What do SEER, AFUE, and HSPF ratings mean?
SEER, AFUE and HSPF are all measures of energy efficiency. Air conditioners may look similar, but their Seasonal Energy Efficiency Rating (SEER) can vary widely. Higher SEER numbers means less money spent on electricity.
Depending on your average usage, higher SEER air conditioners can significantly reduce your electric bill. A 13 SEER air conditioner, the EPA’s current “minimum standard,” uses 23% less energy than a 10 SEER unit. Even though 13 SEER is the minimum efficiency available, we currently offer a line of air conditioners that start at 13 SEER and go all the way up to a 21 SEER.
Heat pumps have SEER ratings too, as well as Heating Seasonal Performance Factor (HSPF) ratings for measuring heating efficiency. Higher HSPF ratings mean greater energy savings. The HSPF scale range is 7.5 to 13.0.
Today’s new high-efficiency furnaces can save up to 50% in operating costs over a ten-year-old furnace. Many models from 1990 and earlier have Annual Fuel Utilization Efficiency (AFUE) ratings of 65% or less. To put that into context, the minimum AFUE-rated furnace that can be sold in the United States today is 80% in southern states and 90% in northern states.
Our current product offering starts at the minimum AFUE rating and goes all the way up to a highly efficient 98.3% AFUE rating. Depending on your average usage, higher AFUE rated furnaces can significantly reduce your gas bill.
Why should I buy Energy Star labeled equipment?
ENERGY STAR-qualified products prevent greenhouse gas emissions by meeting strict energy efficiency guidelines set by the U.S. Environmental Protection Agency (EPA) and the U.S. Department of Energy (DOE).
The average home spends about $1,900 annually on energy bills. Heating and cooling accounts for as much as half of a home’s energy use. The EPA provides important recommendations for energy-efficient equipment, including proper sizing, quality installation and maintenance, and other home improvement considerations to help you get the most out of the heating and cooling products you purchase. These recommendations are designed to save energy, and save you as much as 20% annually on your total energy costs.
At what temperature should I set my thermostat?
Normal cooling settings are 75° – 80°. Normal heating settings are 68° – 72°. You should always set your thermostat to the highest setting that you find comfortable in the summer, and the lowest comfortable setting in the winter. Setting your thermostat in this way will maximize your energy savings.
On average, every 1° of temperature change is equal to about 1% energy savings. Even changing your thermostat setting from 75° to 76°in the summer could result in savings on your cooling costs.
What is a Heat Pump?
Heat pumps are a great solution for your home comfort system because they work to provide both heating and cooling. Heat pumps have SEER ratings and Heating Seasonal Performance Factor (HSPF) ratings for measuring heating efficiency. Higher SEER and HSPF ratings mean greater energy savings.
Heat pumps are a very efficient alternative to electric heat. A heat pump works the same as an air conditioner in the summer, but it runs in reverse in the winter to heat your home. The system will be matched with a backup heating source, most often electric heat for those extremely cold days of winter.
What is a Hybrid Heat Dual Fuel system?
With a traditional heating and cooling system, if you want to save more, you have to use less. But a hybrid heat system combines the benefits of intelligent control for both gas and electric heating to create an intuitive system that can actually react to changing conditions.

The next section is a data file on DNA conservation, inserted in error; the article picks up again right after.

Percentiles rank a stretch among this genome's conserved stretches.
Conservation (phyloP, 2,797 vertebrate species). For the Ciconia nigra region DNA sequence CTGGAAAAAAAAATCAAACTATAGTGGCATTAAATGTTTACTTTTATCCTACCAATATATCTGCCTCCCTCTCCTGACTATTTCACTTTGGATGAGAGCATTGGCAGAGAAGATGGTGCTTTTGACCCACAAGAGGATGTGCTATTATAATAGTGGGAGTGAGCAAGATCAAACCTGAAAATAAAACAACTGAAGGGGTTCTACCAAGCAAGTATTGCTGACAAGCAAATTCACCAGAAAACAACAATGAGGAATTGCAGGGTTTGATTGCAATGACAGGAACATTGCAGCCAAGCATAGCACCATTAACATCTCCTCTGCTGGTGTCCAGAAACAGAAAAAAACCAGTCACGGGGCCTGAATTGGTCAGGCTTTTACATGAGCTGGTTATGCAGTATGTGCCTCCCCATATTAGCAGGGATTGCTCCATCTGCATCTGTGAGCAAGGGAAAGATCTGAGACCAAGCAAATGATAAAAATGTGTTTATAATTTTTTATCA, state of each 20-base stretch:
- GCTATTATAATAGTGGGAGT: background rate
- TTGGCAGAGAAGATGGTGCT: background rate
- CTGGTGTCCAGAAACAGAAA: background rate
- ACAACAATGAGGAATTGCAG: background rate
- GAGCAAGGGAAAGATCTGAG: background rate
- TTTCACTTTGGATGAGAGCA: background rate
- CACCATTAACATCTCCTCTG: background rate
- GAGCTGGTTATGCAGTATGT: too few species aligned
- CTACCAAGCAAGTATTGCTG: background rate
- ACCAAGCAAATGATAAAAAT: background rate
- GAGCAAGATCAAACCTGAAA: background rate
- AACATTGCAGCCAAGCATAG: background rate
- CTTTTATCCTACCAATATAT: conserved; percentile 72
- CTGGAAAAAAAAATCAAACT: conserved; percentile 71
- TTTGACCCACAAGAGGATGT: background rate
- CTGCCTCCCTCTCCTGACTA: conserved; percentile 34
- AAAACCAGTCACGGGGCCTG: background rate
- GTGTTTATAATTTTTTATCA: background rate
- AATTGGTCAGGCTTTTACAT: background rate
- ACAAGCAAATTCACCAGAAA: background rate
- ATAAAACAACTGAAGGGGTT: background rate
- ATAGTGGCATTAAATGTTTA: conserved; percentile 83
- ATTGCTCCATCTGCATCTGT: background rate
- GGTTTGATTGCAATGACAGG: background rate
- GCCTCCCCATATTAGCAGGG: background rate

No matter what the temperature is outside, a hybrid heat system will automatically select the fuel source that’s most efficient for your home—which means you’ll stay warm in the winter, cool in the summer, and save money all year long.
What are the advantages of equipment with variable speed fans?
Variable speed fans operate on a simple principle: they spin at different speeds depending on the heating and cooling needs of your home. Usually, they operate at lower speeds, delivering a steady, reliable stream of warm or cool air to your home. This helps control humidity levels, utility costs, and system noise. When conditions become more extreme, the fan speed increases so that the system can meet increased demand, guaranteeing that on even the hottest days or coldest nights, your comfort needs will be met.
How does 2-stage heating or cooling work?
2-stage cooling can better manage the cooling of your home while outdoor temperatures are changing. It can also better maximize indoor comfort and energy efficiency. 2-stage cooling systems are typically the most energy-efficient systems out there.
2-stage cooling can be done by having one unit with two compressors: one small and one large. The small compressor is typically capable of putting out about 50% the capacity of the larger one.
The second way to have 2-stage cooling is to have a single-scroll unloading compressor. This compressor can unload down to about 66% of maximum capacity. Both these methods of getting 2-stage cooling allow the unit to run at a lower stage when the high stage isn’t needed—saving on energy costs.
2-stage heating works on the same principle. It allows the unit to adjust itself based on the amount of heating that is necessary. 2-stage heating is a good way to save on heating costs.
A heat pump system would also have a small and large compressor. The compressor that is used at a given time would depend upon the need. A 2-stage gas furnace has a modulating gas valve that regulates gas flow depending upon the need.
Is Freon as a refrigerant being discontinued?
Yes. As of January 2010, the refrigerant R-22 (what consumers call Freon®) is no longer allowed to be used in the manufacturing of new equipment. R-22 has been used as the “standard” refrigerant for many years, but has been found to be harmful to our planet by our government. All new air conditioners and heat pumps use R-410A, the more “environmentally sound” refrigerant.
R-22 is still the most commonly used refrigerant in existing air conditioning equipment in residential homes today. However, per the Montreal Protocol, caps have been established to eliminate the production of R-22. If you are considering replacing your existing air conditioning equipment, most higher efficiency products have already made the switch to R-410A.